7. Drunk driving provisions that increase penalties for first time drunk driving offenders and offenders with blood alcohol content above .08 but less than .20., mandate participation in the interlock program for all offenders that have a blood alcohol level above the legal limit, and permanently revoke the license after a third conviction for driving under the influence of alcohol or drugs, driving while intoxicated, or operating a vehicle while impaired.
  8. Establishment of a Major Crash Review Task Force that will consist of staff from MPD, DDOT, Office of Planning, the Bicycle Advisory Council, the Pedestrian Advisory Council and the Multimodal Accessibility Advisory Council. The Task Force will review crashes handled by the Major Crash Investigation Unit of the MPD.

We didn’t get everything we wanted here, but it is a step in the right direction to making D.C. a truly multi-modal city. The legislation is the culmination of the efforts of the Bicycle Pedestrian Working Group convened by Councilmember Cheh last summer, on which our Executive Director Greg Billing served.  As-introduced, this bill represented the consensus items of that working group—which meant some good ideas generated by the group were not aired in the legislative process. Despite initial consensus, stop as yield (aka, the Idaho stop) was removed from the bill amidst last-minute opposition by AAA and MPD.  WABA also pushed the Council to include a city-wide speed limit on local streets of 20 mph and a city-wide ban on right turns at red lights; neither of which are included. Additionally, while other major components of the Mayor’s Vision Zero bill were incorporated into the Bicycle and Pedestrian Safety Act, distracted driving provisions were not included. We hope to see those provisions strengthened and combined into a stand-alone bill next legislative session. 

Registration now open for Aug 27 Advocacy 101 Training for Prince George’s Advocates

advocacy on a map

Want to learn how to be an effective bike advocate in Prince George’s County? Register for training on Saturday, August 27th.

What: The training, hosted by WABA’s advocacy team, is for Prince George’s folks interested in making their community more bike-friendly. We’ll explore how decisions are made in the County, dive into some of the fundamental tools and approaches to influencing those decisions, and see how we, as individuals or groups, can push Prince George’s County to be more bike-friendly.

Why: Every week, our advocacy team gets emails from local citizens, asking what seems to be a simple question: “I have a great idea that will make it easier and safer to bike in my community. How do I make it happen?”

We love these questions because behind every one is someone riding a bike on the way to work, to the grocery store, or with their kids, thinking “biking is great, but it could be better, and I know how.” Sometimes that idea is as simple as restriping a lane or trimming a bush to improve sight lines. Sometimes it is bigger: a new protected bike lane, lighting a dark stretch of trail, improving an intersection or changing a city policy. We hope that the ideas never stop coming because while parts of the region have made great strides recently, we have  a long way to go.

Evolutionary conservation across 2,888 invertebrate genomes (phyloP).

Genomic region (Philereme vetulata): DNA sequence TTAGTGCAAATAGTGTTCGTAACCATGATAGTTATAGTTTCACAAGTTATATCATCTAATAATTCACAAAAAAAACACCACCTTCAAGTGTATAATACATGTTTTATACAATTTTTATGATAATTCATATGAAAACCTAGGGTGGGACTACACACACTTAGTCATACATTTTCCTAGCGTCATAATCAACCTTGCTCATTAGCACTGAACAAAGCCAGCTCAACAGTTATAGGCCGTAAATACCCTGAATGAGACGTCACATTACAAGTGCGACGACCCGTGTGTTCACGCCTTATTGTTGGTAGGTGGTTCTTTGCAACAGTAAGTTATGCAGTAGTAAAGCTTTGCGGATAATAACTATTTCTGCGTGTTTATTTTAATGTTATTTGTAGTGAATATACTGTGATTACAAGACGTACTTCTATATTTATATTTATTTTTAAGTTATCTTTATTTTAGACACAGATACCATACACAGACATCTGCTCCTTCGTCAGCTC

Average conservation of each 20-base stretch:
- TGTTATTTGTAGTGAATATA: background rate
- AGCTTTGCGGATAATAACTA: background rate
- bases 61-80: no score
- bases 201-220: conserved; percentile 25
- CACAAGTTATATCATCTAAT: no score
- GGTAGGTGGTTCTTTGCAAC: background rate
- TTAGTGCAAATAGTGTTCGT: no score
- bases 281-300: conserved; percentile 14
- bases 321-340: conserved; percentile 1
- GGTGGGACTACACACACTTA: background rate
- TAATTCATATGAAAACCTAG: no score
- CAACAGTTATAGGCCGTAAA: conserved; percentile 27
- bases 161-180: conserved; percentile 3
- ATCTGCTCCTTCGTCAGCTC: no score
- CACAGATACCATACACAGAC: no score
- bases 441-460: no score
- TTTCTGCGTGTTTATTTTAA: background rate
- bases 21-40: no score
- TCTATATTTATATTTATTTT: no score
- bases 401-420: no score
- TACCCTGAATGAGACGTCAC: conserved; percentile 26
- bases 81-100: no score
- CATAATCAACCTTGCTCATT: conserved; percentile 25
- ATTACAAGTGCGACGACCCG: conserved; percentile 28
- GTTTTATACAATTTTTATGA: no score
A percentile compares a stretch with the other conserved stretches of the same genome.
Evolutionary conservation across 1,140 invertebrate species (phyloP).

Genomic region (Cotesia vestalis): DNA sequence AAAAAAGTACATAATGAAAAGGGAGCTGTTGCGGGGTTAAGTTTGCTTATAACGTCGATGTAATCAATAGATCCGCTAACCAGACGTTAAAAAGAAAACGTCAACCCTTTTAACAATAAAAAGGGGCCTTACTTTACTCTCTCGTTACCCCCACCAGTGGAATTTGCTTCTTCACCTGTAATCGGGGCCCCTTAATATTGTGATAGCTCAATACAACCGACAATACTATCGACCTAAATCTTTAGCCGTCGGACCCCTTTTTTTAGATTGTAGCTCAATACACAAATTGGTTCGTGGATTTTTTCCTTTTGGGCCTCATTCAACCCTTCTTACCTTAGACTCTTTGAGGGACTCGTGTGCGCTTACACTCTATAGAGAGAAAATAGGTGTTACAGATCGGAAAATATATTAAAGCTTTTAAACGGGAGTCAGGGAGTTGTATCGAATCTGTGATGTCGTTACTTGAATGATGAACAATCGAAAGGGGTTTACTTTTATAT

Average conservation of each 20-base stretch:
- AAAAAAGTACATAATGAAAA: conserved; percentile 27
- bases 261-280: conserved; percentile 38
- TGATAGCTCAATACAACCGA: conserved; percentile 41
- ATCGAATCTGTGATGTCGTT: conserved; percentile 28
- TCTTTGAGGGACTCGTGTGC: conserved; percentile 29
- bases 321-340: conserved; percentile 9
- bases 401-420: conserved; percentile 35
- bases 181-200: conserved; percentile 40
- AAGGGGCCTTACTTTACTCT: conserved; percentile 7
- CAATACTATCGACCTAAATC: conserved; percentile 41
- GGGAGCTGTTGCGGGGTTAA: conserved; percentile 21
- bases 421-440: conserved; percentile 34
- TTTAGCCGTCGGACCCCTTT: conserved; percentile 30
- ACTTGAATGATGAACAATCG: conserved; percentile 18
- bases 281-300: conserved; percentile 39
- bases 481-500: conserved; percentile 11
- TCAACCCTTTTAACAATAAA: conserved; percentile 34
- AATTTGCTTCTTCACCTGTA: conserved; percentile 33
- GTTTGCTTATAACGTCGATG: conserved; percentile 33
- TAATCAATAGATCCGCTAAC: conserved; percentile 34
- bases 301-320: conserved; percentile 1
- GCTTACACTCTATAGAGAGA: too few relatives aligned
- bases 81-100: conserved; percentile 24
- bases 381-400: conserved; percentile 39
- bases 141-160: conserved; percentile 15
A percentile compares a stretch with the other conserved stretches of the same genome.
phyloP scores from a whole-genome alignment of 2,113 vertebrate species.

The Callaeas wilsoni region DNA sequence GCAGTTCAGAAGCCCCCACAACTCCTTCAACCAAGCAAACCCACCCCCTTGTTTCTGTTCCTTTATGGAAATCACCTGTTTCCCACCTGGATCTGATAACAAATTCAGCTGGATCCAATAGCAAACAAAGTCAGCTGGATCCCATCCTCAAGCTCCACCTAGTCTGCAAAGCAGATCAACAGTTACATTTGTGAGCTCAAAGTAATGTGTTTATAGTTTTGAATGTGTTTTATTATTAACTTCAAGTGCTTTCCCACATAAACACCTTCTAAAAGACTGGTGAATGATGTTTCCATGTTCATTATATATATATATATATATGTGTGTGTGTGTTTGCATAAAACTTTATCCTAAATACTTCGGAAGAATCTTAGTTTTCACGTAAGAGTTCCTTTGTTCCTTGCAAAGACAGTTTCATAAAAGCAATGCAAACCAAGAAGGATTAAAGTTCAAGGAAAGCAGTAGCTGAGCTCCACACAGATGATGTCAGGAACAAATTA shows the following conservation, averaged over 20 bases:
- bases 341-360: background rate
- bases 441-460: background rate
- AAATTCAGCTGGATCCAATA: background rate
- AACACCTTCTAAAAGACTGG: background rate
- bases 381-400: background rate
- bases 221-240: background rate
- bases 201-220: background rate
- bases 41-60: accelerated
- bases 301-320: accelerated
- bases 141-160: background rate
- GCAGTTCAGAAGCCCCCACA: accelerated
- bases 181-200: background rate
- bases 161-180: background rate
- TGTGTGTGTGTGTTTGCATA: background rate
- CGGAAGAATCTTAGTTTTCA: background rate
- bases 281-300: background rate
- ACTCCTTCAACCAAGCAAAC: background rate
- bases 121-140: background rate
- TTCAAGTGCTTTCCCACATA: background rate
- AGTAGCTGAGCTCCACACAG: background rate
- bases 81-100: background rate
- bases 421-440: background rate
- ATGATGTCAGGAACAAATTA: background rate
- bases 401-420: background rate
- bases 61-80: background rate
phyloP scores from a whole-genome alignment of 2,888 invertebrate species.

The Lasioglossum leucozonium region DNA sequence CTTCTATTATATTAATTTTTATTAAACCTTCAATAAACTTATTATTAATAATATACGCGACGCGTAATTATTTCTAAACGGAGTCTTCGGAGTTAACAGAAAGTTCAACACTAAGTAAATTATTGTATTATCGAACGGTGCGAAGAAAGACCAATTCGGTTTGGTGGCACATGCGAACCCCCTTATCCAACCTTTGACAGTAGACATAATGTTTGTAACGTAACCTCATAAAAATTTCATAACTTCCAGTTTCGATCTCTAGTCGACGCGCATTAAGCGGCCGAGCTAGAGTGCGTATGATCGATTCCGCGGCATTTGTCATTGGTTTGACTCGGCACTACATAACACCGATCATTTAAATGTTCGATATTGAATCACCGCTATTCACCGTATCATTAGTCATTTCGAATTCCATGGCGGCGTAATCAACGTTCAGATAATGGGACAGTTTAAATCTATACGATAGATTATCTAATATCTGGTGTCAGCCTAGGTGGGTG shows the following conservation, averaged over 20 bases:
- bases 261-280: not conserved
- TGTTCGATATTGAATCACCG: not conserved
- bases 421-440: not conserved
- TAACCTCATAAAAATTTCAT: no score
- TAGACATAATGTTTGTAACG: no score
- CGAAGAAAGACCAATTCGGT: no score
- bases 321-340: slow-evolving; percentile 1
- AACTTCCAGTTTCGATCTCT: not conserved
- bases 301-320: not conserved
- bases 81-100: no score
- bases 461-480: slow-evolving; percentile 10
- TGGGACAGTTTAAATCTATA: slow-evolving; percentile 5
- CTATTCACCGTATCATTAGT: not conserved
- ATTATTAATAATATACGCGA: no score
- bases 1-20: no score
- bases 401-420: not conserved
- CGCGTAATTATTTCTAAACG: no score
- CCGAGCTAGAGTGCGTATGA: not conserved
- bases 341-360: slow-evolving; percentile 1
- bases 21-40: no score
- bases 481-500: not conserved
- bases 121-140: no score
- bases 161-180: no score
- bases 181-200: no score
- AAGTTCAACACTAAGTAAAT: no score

But the idea is usually not the challenge. Getting a solution implemented is. And that’s what advocacy is all about. That’s what we work towards every day. And while advocating for a great solution can be challenging, it doesn’t take a degree or years of training. Anyone can be an effective bicycle advocate. A little training helps, though.

When/Where:

9:30 am – 1:00 pm
Hyattsville Municipal Building— 4310 Gallatin St. Hyattsville, MD

 

Breakfast and light snacks will be provided. Registration is free and open to all. No advocacy background or experience required.

Register Here

 

Matthew Henson Trail Crossing at Viers Mill Road is Still Deadly

On Sunday July 17th, Oscar Mauricio Gutierrez Osorio, 31 of Silver Spring, was killed crossing Viers Mill Road in Silver Spring where the Matthew Henson Trail crosses a high speed Maryland State Highway, according to the Washington Post. The exact details of the deadly crash involving Mr. Osorio are not public, but the trail crossing is a known safety hazard. This is the same location where Frank Towers, 19 was killed in December 2016,  just days after receiving a new bike for Christmas.

Trail users must cross 7 lanes of traffic where drivers regularly exceed the 45 mph speed limit. For reference, a person walking or biking struck by a driver at 40 mph or greater has an 80 percent chance of dying. At this trail location, there is no traffic light requiring drivers to stop for people walking and biking across the road. Compounding the problem, the trail crosses Viers Mill Road at the bottom of a hill with poor sight lines.

After the death of Frank Towers, the Maryland State Highway Administration “improved” the trail crossing with overhead flashing yellow lights which must be activated by trail users. The crosswalk beg button provides visual and audio cues that the yellow lights are active which was a deficiency of the previous design. This was a flawed approach from the beginning, as yellow lights only require drivers to exercise caution, but not to stop. Any design that requires less than a full stop will continue to cause safety issues. WABA pleaded with engineers to design and constructed a traffic light or HAWK signal which would require drivers to come to a full stop. The request was denied, now with deadly consequences.

Montgomery County is committed to Vision Zero. This is the principle that we must design our streets so that no person (bicyclist, pedestrian or driver) will be killed while using them. This requires that policy makers and traffic engineers be ultimately accountable for design decisions made in our transportation system. People make mistakes when they use our streets, but streets should be designed to be so safe that those mistakes aren’t deadly.